Stop Trying to Make Things “perfect”
When I first started writing, it literally took me days to write such a short story of 300-500 words. I was posting something people could read and I wanted to make sure every word was flawless.
In truth, if I gave someone a copy of what I wrote in the first hour of writing the story and the finished product after a day of editing, they probably wouldn’t notice a huge difference. In fact, the 1 hour version was probably even better than the 8 hour version in many cases.
While there are certainly times when “perfect” is what you should be aiming for, this week’s Fast Company article highlighted the fact that it’s better to aim for “mostly accurate solutions,” also known as MFD.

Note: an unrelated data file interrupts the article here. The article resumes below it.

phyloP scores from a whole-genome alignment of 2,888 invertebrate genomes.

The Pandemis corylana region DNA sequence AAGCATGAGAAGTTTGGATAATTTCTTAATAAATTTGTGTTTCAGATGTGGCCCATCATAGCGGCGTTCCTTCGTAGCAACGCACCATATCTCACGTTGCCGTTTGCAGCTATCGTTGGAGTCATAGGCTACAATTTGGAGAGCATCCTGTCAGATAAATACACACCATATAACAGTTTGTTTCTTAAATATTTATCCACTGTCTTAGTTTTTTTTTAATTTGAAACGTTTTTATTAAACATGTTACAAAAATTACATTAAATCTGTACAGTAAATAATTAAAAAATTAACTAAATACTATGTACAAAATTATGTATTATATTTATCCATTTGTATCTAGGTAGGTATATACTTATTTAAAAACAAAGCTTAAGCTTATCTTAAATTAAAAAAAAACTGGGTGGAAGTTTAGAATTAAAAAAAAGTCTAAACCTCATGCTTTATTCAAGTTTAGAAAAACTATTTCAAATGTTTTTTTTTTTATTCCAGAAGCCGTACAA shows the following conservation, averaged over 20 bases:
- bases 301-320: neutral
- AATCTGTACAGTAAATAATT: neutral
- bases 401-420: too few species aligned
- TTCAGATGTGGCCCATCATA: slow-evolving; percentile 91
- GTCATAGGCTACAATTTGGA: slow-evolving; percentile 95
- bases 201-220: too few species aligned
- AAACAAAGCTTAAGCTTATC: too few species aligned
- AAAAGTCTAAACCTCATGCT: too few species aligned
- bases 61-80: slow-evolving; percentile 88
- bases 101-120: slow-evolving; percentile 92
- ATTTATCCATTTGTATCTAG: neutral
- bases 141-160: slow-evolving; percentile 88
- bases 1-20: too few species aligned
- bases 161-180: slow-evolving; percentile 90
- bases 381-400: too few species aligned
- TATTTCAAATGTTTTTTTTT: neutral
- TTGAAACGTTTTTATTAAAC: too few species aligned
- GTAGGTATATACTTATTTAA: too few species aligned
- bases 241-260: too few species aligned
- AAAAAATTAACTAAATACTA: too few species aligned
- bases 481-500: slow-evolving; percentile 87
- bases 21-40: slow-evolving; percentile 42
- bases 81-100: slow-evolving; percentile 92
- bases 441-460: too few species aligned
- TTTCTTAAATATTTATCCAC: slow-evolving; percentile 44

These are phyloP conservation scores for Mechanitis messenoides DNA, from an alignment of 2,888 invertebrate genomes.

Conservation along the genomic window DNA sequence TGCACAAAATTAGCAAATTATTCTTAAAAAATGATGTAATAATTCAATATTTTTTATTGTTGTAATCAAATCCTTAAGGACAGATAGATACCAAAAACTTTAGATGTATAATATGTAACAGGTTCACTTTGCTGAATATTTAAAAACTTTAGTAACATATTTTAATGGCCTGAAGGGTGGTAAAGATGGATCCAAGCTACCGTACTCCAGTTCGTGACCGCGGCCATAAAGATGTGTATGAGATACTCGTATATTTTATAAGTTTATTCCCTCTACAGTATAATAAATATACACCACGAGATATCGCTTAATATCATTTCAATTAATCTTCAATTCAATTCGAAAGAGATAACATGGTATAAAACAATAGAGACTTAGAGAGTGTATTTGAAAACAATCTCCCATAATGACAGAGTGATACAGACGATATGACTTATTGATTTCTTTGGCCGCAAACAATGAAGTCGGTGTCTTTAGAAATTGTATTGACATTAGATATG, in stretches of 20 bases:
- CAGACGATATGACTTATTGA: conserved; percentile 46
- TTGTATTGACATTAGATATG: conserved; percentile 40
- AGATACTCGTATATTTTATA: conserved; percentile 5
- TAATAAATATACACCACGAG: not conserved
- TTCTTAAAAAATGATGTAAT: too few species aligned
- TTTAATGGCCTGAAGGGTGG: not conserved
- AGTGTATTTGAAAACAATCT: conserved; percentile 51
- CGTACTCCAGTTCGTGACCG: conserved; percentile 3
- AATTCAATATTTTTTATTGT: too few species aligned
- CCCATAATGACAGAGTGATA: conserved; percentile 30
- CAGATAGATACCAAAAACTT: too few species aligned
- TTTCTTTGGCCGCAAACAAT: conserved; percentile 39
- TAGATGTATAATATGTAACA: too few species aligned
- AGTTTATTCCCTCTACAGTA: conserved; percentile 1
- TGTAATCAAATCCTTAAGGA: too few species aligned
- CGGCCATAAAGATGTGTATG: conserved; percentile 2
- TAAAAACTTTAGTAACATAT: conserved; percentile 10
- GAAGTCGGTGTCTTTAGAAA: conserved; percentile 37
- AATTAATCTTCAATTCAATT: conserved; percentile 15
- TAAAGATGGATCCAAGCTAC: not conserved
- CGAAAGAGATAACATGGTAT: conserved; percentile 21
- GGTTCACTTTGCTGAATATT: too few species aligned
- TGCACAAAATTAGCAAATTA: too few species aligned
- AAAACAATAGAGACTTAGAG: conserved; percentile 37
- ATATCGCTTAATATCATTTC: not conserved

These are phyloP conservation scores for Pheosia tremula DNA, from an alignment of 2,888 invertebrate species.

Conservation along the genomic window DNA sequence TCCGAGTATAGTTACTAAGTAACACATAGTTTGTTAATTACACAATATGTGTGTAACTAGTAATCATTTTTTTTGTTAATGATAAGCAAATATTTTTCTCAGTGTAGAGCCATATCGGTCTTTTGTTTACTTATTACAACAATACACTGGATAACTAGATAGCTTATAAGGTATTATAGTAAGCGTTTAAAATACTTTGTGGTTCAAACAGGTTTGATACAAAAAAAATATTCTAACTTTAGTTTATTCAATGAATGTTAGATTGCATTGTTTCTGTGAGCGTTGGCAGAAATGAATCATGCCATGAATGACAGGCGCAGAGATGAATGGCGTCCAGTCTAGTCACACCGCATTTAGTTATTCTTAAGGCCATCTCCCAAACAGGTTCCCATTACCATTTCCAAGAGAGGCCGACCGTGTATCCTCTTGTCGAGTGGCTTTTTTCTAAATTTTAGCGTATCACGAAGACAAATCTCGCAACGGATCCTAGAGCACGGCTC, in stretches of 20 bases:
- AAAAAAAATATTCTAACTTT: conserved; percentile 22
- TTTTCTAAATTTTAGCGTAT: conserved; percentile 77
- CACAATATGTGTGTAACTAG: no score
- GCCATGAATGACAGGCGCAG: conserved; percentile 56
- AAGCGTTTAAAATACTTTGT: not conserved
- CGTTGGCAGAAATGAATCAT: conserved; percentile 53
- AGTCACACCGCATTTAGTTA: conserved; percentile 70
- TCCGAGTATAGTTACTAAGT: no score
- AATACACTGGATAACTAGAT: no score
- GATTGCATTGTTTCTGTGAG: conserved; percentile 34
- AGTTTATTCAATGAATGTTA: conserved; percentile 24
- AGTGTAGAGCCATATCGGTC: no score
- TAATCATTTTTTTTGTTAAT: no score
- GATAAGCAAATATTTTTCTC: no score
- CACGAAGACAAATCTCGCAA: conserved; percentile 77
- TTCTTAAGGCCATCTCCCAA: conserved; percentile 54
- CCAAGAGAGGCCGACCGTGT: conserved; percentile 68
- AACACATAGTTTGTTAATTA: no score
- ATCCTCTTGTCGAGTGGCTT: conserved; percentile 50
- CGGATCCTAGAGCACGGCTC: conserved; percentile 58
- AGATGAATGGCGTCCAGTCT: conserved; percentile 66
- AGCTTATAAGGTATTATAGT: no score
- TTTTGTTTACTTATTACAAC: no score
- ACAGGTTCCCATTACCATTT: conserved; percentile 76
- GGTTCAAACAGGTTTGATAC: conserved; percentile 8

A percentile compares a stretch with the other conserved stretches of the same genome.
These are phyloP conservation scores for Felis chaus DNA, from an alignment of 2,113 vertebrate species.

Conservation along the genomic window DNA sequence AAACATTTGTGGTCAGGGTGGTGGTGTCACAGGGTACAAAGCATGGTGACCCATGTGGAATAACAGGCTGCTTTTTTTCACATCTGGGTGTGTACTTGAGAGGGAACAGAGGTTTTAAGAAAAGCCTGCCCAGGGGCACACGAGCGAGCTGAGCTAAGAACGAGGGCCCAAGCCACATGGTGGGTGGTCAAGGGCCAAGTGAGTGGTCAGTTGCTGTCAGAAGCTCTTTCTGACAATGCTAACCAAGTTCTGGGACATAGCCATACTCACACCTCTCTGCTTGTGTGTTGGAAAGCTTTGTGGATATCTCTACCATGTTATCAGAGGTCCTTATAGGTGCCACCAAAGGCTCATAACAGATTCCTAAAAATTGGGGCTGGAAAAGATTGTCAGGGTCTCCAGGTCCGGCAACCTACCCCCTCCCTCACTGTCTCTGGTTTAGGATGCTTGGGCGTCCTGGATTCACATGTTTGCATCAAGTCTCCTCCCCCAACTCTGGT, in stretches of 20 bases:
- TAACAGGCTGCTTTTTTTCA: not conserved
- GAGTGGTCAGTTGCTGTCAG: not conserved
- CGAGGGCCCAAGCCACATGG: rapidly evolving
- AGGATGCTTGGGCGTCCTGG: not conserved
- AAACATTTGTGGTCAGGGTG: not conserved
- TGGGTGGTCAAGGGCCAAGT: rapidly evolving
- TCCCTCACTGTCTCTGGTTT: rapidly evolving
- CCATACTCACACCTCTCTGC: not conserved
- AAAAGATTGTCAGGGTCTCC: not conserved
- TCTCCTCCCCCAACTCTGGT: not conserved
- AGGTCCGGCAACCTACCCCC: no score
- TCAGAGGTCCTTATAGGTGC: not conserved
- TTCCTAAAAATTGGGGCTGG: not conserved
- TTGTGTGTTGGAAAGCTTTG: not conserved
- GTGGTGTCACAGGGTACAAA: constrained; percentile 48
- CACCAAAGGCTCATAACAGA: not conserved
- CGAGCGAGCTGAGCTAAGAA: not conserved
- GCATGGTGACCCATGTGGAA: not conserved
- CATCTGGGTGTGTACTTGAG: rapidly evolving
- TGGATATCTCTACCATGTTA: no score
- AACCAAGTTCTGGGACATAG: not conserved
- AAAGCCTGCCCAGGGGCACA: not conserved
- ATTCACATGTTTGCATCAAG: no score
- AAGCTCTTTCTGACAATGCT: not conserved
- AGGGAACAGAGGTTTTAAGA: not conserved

The idea is pretty simple: Striving for constant improvement slows you down. By betting excellent instead, you lower your expectations and help yourself move forward and be more productive.
Again, this is not something you should apply to all aspects of your life, but if there is something that you constantly get hung up on or avoid doing because you are afraid of failure, striving for the good, not the ideal, can help you. motivate to get through it.
The idea here is simply to make a decision that will help you move forward. For those stories that took me all day, I should have looked at them and thought about what I thought they needed to achieve that “ideal” status. If there was no good answer, then it’s time to send it.
The same can be said for booking a flight, arranging a room, or just about any other task you can think of. If you can’t give a specific answer as to why something isn’t perfect right now, consider settling for near-perfect and moving on.
Penalty shooting can be a serious procrastination killer, make you more productive, and possibly relieve a little stress as well.